Change your LinkedIn password right now
6.5 million usernames and passwords become crowdsourced decrypting exercise
If you are or have ever been a member of LinkedIn, go to the site right now and change your password.
Norwegian IT site Dagens IT has reported that someone posted 6.5 million LinkedIn usernames and passwords to a Russian hacker site.
LinkedIn Tweeted that it has not confirmed the breach, but is continuing to investigate.
Security researcher Per Thorsheim confirmed at least some of the passwords are real, as have a number of other alarmed users via Twitter.
The story was picked up by TheNextWeb and BusinessInsider, whose story on the breach is posted as one of the top stories of the day on user login pages. BusinessInsider also includes a story on how to change your LinkedIn password, as does ComputerworldUK.
The passwords are encrypted using the 160-bit Secure Hash Algorithm (SHA-1), which is relatively secure, but only if the hashes are "salted" with random bits that add characters to the hash, making it long enough to be impractical to crack using dictionary or brute-force attacks because they would take too long. Even using rainbow tables is slow if the salt is 128 bits. LinkedIn didn't add any salt, so all 6.5 million(ish, the real number hasn't been confirmed) are in danger of being cracked pretty quickly. Many have been or are in the process of being decrypted by anyone who has searched Twitter enough to find likes to the correct files.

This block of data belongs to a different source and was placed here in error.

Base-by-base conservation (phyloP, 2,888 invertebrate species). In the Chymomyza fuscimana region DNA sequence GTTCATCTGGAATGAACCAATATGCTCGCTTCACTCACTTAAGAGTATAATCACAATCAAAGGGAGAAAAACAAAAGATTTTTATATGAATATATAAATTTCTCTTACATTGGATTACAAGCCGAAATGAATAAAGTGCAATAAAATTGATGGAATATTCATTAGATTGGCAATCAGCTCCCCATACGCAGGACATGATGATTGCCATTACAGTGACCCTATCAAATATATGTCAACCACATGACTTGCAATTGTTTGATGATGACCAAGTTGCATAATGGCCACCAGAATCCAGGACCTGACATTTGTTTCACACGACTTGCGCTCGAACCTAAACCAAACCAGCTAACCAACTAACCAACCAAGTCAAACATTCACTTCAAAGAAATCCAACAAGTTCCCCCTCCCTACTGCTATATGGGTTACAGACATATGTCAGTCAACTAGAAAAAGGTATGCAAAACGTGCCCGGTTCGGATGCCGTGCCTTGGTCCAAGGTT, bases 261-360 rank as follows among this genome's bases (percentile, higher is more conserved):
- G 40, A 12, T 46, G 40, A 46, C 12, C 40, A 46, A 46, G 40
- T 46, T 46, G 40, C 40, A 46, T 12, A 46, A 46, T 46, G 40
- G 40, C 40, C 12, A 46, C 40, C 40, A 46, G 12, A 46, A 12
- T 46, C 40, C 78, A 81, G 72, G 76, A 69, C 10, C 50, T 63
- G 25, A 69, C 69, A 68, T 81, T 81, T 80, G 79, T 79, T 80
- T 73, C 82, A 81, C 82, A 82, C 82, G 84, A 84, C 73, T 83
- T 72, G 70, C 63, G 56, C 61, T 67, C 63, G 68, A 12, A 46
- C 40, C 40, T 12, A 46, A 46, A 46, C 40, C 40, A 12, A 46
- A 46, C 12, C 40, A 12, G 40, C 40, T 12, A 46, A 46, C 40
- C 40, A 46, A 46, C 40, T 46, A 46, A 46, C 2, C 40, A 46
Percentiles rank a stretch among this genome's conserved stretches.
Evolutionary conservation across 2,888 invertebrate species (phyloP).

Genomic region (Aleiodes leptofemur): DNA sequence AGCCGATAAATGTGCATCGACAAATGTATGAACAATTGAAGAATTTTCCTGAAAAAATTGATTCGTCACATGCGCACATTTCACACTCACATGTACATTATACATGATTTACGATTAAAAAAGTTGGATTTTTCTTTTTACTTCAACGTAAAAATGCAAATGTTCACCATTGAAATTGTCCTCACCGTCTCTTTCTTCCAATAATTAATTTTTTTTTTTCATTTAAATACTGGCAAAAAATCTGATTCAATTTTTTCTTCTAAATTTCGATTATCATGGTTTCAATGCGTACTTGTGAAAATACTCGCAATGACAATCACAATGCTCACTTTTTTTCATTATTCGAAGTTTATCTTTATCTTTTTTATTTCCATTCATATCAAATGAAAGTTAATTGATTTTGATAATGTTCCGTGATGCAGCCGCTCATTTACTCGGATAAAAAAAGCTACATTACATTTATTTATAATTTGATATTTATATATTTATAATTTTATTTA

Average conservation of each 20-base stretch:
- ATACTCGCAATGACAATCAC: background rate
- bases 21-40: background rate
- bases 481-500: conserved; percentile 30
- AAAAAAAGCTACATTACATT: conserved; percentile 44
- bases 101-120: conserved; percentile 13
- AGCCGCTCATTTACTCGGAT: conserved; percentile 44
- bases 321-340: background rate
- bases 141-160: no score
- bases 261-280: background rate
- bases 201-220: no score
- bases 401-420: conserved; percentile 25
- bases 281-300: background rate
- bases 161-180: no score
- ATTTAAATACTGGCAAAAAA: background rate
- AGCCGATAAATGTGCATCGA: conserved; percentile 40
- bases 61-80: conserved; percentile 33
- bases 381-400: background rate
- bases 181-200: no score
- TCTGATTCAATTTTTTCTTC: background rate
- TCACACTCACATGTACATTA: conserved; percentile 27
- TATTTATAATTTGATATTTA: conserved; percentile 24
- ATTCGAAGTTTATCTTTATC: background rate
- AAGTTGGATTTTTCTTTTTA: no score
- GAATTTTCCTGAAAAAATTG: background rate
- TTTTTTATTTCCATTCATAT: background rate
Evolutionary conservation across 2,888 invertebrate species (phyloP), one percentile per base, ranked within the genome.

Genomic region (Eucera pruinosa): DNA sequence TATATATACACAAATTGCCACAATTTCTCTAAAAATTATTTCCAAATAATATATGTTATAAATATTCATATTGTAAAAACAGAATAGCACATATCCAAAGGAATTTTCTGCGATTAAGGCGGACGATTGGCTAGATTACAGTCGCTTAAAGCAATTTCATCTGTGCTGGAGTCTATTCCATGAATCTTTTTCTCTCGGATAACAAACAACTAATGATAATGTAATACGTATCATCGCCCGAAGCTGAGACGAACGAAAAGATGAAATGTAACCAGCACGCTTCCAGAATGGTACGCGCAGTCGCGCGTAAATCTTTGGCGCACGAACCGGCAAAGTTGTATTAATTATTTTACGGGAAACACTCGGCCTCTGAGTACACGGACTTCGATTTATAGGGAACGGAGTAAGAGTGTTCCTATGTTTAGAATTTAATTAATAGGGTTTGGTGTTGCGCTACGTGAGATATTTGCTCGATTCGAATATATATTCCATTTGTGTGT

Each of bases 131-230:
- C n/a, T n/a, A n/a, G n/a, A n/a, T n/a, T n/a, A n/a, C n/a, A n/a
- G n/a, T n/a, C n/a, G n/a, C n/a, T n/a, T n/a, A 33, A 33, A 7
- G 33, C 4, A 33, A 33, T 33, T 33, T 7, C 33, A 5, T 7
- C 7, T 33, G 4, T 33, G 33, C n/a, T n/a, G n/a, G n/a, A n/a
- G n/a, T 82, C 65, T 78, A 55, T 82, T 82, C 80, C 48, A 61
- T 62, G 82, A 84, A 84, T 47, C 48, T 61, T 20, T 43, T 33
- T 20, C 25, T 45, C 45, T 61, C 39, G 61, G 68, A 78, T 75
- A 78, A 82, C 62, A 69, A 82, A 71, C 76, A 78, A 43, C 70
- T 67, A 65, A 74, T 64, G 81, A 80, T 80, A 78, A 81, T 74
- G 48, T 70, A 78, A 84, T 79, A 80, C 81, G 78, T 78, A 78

Don't let one password failure turn into a chain reaction
While it's possible to see the breach of a social networking site as "bonus networking," as one Tweet put it (and funnier that way), previous breaches at HotMail, Twitter and other services demonstrate that most people use the same password for many sites.
If that's you, having your LinkedIn password posted and not doing anything about it could get you hacked on any number of other sites as well.
Do yourself a favor: Go change your password on LinkedIn, then check to see how many other sites you use that password in.
You can always recover them if something in your password vault gets fubared, but you'll never get back the money or data you lose if someone is able to roll up all your password-protected accounts using one compromised password from LinkedIn.
Read more of Kevin Fogarty's CoreIT blog and follow the latest IT news at ITworld. Follow Kevin on Twitter at @KevinFogarty. For the latest IT news, analysis and how-tos, follow ITworld on Twitter and Facebook.